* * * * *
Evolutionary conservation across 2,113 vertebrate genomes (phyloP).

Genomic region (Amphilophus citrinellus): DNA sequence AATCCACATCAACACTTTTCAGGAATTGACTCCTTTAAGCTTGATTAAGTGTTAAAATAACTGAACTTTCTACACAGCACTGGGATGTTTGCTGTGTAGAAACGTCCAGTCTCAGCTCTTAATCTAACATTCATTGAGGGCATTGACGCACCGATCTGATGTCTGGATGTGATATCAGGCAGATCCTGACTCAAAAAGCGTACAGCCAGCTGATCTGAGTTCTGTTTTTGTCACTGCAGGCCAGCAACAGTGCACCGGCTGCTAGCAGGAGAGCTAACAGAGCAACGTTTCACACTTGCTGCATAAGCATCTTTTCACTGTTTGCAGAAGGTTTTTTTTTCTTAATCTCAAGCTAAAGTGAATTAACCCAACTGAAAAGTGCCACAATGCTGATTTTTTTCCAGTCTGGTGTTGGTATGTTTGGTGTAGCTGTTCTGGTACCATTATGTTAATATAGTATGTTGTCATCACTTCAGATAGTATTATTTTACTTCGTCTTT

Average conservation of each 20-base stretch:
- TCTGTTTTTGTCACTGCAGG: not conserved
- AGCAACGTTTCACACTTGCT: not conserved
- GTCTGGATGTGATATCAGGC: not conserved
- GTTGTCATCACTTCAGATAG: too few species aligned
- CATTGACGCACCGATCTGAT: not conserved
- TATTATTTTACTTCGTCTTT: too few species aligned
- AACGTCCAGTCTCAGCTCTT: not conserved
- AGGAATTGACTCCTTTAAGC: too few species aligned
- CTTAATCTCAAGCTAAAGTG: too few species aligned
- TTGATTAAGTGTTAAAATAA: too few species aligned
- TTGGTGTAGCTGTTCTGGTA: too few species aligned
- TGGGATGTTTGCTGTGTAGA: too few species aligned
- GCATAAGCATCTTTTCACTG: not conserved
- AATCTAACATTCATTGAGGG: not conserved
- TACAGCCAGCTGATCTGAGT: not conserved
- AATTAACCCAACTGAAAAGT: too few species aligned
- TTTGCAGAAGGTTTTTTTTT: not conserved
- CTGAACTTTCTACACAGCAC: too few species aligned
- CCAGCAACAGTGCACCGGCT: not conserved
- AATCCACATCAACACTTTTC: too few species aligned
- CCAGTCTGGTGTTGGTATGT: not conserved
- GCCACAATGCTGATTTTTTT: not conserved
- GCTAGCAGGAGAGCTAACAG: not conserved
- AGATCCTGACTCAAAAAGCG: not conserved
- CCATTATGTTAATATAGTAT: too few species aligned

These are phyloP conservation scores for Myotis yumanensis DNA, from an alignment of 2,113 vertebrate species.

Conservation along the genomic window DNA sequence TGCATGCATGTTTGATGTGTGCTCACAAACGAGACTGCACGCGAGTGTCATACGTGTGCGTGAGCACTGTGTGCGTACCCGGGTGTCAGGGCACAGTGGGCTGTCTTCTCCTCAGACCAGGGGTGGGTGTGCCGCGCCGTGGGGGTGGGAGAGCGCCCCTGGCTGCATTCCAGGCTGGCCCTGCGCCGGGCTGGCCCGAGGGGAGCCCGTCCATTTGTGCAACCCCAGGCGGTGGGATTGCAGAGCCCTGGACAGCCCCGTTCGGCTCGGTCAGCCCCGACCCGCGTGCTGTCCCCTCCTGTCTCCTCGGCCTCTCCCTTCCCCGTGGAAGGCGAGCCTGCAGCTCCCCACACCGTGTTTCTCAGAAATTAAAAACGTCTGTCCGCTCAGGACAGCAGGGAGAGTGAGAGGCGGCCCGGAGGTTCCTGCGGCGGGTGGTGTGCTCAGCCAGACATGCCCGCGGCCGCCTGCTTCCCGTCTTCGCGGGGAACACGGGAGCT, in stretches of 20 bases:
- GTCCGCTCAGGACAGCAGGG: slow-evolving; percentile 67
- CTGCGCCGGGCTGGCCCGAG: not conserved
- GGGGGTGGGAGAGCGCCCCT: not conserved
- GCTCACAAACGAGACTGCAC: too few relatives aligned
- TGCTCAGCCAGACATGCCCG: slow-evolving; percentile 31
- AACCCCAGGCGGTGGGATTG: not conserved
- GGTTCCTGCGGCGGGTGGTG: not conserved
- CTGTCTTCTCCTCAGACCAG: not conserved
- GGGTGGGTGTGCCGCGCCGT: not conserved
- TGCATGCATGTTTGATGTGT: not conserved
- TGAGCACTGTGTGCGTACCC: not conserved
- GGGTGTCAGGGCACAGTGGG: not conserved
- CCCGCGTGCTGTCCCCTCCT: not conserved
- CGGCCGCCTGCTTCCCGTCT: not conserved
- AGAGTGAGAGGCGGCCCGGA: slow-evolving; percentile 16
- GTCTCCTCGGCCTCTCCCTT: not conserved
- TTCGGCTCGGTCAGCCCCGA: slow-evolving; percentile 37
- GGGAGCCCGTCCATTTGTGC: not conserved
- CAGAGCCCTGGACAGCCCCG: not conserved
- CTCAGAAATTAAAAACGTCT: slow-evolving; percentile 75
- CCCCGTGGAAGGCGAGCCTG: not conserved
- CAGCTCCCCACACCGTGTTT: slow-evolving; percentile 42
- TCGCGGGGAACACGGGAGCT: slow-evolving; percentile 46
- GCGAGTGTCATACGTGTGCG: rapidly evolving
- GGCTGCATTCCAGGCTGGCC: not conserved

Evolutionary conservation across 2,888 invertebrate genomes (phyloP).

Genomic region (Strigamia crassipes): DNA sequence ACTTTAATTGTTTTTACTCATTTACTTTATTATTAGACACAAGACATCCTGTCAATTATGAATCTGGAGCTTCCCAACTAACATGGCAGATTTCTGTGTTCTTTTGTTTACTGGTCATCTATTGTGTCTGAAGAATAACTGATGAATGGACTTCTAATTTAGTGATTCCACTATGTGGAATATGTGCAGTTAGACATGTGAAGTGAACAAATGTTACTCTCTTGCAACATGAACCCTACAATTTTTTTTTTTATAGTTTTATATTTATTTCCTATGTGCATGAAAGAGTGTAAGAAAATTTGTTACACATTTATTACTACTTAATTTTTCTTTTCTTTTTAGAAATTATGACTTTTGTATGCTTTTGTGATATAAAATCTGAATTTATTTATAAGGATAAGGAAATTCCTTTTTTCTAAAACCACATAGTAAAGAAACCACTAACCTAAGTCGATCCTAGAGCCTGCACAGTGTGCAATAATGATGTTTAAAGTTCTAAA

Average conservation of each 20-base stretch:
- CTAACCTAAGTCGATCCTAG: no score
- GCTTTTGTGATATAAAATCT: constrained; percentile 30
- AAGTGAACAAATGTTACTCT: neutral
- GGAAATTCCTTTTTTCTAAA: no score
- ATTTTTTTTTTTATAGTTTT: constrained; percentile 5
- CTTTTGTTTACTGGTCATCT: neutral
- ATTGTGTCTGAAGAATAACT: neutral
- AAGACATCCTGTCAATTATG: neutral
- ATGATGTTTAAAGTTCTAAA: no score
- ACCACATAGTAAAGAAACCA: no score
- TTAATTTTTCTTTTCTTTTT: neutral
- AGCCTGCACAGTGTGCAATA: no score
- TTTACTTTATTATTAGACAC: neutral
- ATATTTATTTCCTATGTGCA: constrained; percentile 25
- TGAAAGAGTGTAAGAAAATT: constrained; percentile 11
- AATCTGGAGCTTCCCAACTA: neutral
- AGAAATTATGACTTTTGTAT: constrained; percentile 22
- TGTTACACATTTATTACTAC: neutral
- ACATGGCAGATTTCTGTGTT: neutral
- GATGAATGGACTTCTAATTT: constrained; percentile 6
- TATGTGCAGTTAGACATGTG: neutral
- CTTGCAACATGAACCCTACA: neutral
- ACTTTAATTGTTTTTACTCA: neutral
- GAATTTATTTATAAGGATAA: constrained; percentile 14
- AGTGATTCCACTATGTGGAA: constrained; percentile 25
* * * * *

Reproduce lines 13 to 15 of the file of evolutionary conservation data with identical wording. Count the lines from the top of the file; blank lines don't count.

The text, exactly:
- TTGATTAAGTGTTAAAATAA: too few species aligned
- TTGGTGTAGCTGTTCTGGTA: too few species aligned
- TGGGATGTTTGCTGTGTAGA: too few species aligned